Presentational Markup Presentational markup is not recommended. BUT if you do use it, describe all meaningful aspects (e.g. “bold” means head word, “italics” is used for the part of speech)
Descriptive Markup It is better practice to use descriptive markup, like XML XML is basically text with “tags” that provide information about what is between the tags – mnomen – rice Tags can be also used to group information, much like you would group information in a database record, and have a whole set of information in a database
Example of Descriptive Markup AS_ _audio: Alice Spear, Potawatomi, “Crane Boy”, May 2, 1978, Mayetta, Kansas. AS_ _audio Alice Spear “Crane Boy” May 2, 1978 Mayetta, Kansas
Descriptive Markup: XML AS_ _audio Analog audio recording on Cassette tape Alice Spear Laura Buszard-Welcher “Crane Boy” narrative told in Potawatomi and in English Mayetta, Kansas digital audio: AS_ _audio.wav, interlinear text: AS_ _audio.txt Some restrictions; contact field linguist
Descriptive Markup: XML It is a good practice to use standard tags where they are available. –OLAC has a set of tags that you would use for metadata to describe your resources –GOLD has a set of tags used for morphosyntactic description Otherwise, be sure to document the meaning of the tags that you use Although some people feel comfortable working in XML, many don’t like to use it as a working format. Fortunately many common programs now allow you to save your work as an XML file.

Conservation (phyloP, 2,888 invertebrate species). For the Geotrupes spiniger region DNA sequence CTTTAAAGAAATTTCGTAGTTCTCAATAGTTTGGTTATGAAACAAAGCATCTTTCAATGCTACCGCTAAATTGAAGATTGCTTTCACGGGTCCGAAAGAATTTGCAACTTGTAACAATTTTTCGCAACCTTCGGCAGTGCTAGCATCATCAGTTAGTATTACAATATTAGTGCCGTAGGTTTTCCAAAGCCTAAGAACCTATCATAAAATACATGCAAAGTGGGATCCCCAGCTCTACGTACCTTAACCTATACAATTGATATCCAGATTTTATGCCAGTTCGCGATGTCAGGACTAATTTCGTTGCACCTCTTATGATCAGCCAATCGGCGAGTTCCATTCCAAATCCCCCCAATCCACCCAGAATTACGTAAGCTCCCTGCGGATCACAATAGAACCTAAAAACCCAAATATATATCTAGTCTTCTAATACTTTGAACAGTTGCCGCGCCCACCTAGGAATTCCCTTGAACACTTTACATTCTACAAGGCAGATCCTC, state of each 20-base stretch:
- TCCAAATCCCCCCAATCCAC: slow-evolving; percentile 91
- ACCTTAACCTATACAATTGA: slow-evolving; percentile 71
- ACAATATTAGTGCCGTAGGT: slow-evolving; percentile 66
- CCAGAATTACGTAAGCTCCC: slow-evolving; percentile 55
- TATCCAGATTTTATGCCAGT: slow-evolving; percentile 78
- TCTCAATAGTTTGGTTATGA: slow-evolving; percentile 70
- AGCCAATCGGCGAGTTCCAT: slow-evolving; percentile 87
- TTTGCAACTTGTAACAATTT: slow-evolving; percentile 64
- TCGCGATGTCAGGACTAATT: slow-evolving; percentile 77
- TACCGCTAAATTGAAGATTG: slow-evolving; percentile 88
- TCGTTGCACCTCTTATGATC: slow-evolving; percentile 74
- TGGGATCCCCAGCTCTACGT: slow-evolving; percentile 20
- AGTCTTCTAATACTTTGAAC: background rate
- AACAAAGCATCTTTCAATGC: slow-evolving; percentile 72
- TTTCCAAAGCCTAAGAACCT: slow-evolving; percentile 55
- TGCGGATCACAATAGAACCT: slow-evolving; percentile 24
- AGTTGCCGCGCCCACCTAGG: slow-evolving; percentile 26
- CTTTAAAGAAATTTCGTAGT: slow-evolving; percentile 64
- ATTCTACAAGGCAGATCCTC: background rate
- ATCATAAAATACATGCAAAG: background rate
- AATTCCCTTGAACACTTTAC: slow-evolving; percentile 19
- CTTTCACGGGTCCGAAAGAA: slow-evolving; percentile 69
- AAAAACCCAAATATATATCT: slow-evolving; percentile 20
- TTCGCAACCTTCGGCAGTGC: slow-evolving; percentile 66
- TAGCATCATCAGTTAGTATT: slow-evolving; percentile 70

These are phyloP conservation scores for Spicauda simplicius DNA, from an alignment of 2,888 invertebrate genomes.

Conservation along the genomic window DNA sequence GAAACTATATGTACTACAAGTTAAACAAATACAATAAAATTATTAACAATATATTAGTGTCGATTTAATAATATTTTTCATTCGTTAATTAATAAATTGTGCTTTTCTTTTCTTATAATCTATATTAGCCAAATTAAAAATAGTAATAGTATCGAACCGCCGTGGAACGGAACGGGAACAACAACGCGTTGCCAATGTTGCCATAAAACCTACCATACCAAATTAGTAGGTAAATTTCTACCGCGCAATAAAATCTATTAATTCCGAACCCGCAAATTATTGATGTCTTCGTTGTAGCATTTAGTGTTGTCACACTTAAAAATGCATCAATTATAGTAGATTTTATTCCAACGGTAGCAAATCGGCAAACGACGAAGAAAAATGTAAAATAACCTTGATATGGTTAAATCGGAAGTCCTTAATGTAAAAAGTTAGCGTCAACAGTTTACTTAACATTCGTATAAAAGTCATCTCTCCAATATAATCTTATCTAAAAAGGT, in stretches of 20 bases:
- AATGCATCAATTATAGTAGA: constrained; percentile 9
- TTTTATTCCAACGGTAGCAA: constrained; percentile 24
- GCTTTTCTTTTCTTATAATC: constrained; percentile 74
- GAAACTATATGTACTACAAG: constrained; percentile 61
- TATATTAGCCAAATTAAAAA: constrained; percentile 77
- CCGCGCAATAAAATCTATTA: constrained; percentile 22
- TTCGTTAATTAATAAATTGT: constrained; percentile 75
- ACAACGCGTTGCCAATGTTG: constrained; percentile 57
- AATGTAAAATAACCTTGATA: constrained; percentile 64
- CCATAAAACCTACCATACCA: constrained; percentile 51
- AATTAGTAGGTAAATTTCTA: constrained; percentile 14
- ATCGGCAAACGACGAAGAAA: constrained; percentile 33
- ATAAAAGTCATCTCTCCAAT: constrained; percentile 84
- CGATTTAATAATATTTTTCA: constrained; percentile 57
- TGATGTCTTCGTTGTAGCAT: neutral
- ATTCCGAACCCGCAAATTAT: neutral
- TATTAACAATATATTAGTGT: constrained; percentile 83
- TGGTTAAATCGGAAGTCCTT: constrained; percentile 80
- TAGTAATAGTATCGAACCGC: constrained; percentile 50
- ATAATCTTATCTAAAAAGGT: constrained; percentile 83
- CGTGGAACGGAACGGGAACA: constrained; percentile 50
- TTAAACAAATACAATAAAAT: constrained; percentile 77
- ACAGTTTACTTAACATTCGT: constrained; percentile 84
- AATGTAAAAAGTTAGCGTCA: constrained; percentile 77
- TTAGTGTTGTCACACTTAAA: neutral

The Advantage of XML Besides creating an archival data file, XML has other advantages By creating stylesheets, you can give the same XML file different presentation forms For example…
Delimited Text Another kind of markup that you might find yourself using is delimited text. Spreadsheet and database programs allow you to export your data as text, delimited by a particular character –Comma separated text (.csv) –Tab separated text (.tab) To help with intelligibility, create an initial record where the name of each field / cell is given inside the record itself. That way, the names of your fields / cells will be exported and saved along with the rest of your data. Text data exported this way is good practice, particularly if you are careful about documenting your practices inside your fields / cells (for more on this see following slides).